Once You’re Onboard

Put your Bag Under your Legs

I’m always surprised more people don’t do this. While are are obligated to put your smaller bag under the seat in front of you during takeoff and landing, there’s nothing saying you can’t put it behind your legs after takeoff. This allows you more room to stretch your legs out. Just make sure your bag isn’t crushing the toes of the person behind you.

Cross your Shins in an “X” to Give Yourself More Room

If I’m trying to sleep in economy, I’ll often cross my shins in an “X” to give my rather long legs a bit more room – It sounds unnatural at first, but can actually be quite comfortable, especially when paired with the next tip.

Sleep Like You’re in School

If can sleep forward, try using the tray table with a pillow or bag on top of it. Source: MC Quinn - https://www.flickr.com/photos/mcquinn/2302823476
If can sleep forward, try using the tray table with a pillow or bag on top of it. Source: MC Quinn – https://www.flickr.com/photos/mcquinn/2302823476

Remember how in school you may have dozed on your desk during a boring lecture?

Put your tray table down (sanitize it with a wet nap if you have one) and put your blanket or neck-pillow there – This can often help those that can’t sleep upright, like sleeping in class

Stay Hydrated

I usually bring a collapsible water bottle in my bag and ask a flight attendant to fill it towards the end of boarding or after the meal service. Air travel is immensely dehydrating, and that can often cause you to wake up in the middle of the night parched.

Limit Alcohol

Some people advocate not drinking at all while onboard. I’ll usually have one glass of heavier red wine like a cabernet or a class of scotch or whiskey, mostly because I associate those types of drinks with relaxing before bed at home. If you don’t drink wine or whiskey regularly though, consider skipping.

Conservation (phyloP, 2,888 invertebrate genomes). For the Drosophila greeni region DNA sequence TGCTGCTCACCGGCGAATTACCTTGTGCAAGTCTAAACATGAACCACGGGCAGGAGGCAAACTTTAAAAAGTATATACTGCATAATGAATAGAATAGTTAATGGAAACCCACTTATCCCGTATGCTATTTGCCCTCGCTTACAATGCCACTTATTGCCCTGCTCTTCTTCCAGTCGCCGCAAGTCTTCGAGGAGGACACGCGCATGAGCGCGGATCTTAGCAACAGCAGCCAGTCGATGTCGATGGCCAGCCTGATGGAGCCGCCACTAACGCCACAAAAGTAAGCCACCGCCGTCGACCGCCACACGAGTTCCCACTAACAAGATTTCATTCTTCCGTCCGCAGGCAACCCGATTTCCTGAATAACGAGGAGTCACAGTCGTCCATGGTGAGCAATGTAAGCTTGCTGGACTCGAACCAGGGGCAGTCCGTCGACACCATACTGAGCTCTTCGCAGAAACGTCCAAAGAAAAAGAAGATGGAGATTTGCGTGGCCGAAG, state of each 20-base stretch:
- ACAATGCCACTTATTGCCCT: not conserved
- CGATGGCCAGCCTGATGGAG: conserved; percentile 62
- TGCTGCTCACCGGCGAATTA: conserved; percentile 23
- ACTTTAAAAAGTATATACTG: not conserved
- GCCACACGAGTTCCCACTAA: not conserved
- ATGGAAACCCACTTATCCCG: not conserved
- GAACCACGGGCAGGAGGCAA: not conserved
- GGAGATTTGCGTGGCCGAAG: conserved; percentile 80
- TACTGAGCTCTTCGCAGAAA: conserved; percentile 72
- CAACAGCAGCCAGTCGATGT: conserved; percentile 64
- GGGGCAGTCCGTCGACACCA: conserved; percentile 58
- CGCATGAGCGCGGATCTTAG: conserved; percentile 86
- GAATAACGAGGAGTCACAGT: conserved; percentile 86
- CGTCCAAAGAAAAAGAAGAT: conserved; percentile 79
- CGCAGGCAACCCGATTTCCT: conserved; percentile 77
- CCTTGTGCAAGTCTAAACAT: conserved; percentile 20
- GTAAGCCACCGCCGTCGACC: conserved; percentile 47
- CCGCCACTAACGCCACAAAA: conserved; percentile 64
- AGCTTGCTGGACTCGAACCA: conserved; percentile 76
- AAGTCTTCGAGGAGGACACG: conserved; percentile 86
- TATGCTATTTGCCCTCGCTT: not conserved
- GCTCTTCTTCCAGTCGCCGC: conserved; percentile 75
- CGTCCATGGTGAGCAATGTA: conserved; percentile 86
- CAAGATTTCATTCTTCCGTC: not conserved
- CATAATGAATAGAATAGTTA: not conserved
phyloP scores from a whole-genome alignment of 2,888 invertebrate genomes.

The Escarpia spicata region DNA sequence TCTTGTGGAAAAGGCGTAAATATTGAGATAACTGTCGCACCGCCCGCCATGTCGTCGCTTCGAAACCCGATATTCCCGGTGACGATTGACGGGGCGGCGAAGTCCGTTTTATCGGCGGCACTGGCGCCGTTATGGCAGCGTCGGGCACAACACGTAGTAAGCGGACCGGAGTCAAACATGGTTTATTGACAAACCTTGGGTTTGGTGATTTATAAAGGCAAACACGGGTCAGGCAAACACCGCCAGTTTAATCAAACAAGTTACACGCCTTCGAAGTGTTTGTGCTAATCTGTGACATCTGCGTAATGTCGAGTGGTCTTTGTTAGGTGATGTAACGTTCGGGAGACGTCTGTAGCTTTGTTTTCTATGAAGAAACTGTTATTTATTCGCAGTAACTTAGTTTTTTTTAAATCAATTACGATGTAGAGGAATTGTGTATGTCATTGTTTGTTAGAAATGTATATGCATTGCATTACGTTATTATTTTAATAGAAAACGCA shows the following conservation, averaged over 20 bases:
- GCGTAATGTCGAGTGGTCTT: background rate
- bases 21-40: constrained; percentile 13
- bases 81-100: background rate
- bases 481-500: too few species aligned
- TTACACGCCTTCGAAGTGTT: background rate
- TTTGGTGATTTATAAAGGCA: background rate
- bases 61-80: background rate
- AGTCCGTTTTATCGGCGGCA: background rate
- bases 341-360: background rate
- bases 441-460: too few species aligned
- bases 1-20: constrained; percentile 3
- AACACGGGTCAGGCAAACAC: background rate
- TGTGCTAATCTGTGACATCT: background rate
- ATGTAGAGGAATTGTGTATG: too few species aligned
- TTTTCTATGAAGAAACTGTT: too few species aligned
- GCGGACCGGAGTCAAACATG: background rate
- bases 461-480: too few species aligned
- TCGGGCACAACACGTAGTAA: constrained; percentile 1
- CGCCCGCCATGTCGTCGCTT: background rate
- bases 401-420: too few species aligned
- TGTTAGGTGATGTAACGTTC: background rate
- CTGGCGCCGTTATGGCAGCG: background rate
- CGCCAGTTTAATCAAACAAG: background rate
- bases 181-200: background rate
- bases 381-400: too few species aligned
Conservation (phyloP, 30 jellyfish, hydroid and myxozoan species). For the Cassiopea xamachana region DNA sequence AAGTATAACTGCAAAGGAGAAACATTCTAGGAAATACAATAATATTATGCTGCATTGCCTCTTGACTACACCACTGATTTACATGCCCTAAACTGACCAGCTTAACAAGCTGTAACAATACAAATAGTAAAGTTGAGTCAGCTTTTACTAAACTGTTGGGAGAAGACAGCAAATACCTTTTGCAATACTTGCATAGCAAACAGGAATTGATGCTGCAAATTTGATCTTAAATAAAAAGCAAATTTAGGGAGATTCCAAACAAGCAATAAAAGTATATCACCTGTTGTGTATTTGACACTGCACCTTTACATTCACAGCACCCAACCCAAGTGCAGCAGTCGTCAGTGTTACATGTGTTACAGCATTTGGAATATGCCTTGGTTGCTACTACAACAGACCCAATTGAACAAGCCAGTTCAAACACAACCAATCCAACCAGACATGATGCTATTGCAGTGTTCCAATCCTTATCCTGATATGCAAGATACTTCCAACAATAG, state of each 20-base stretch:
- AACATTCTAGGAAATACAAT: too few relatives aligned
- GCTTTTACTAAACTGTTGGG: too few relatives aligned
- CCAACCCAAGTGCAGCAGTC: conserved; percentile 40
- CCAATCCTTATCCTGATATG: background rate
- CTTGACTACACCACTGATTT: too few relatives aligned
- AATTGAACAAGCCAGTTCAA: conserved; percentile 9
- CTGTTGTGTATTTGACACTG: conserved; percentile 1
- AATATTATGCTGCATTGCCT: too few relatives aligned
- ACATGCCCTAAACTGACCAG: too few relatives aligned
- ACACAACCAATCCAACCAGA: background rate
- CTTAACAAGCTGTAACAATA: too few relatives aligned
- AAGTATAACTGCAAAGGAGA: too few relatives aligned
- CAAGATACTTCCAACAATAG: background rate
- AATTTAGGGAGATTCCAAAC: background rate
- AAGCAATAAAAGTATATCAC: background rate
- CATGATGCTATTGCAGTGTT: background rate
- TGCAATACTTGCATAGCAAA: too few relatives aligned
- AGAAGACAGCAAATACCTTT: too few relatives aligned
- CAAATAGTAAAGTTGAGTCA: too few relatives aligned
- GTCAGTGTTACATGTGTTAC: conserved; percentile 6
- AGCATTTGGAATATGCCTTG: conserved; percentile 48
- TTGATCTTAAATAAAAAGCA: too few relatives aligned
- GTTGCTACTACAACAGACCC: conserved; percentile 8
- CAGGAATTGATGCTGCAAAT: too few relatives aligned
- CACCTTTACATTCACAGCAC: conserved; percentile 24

Check Whether your Carrier has Express Dining

Most international overnight flights will have a meal served just after takeoff and a snack for breakfast just before arrival. This can be great so you’re not left hungry, but on short red eyes (say 6 hours from the East Coast to Europe) this leaves precious little time to get some shuteye (especially as you move 5 or 6 timezones – quite rough)

Some carriers offer express dining in business and first class, where all of the courses of your meal are served simultaneously, so you can get an extra hour of shuteye. In coach, you may be able to ask a flight attendant to save a meal for you to be served before arrival or rely on the snack towards the end of the flight.

Build a Pillow Fort around the Window-Armest

If your flight is rather empty, see if you can grab a few pillows from empty seats around you to pad the hard bump between the window seat and the side of the aircraft

Use the Latch on the Aisle Armrest (if you’re not in a high traffic area)

Lastly, if you need the extra room, remember that the aisle armrest on most aircraft can actually be moved up. Feel along the bottom going backwards until you feel a bump or latch. If you pull it, the armrest will be free to go up. This can be helpful if you don’t think you’ll be hit by other passengers or fliqht attendants

Hope these tips will help you get some shuteye on your long flights. Have a favorite tip? Share it below!

Eric

Comments

  1. Frank says

    A chiropractor or massage therapist will tell you that use of the J-pillows may cause problems for your neck, with a tendency to extend the neck muscles the wrong way while sleeping. A better neck pillow for use while on an airplane (according to my massage therapist) is the Brookstone BioSense support cushion, a cylindrical pillow. I’ve used it comfortably on airplanes to avoid neck pain, and it fits handily in a carry on bag, due to it’s size (12.6″ x 4.3″).

Leave a Reply

Your email address will not be published. Required fields are marked *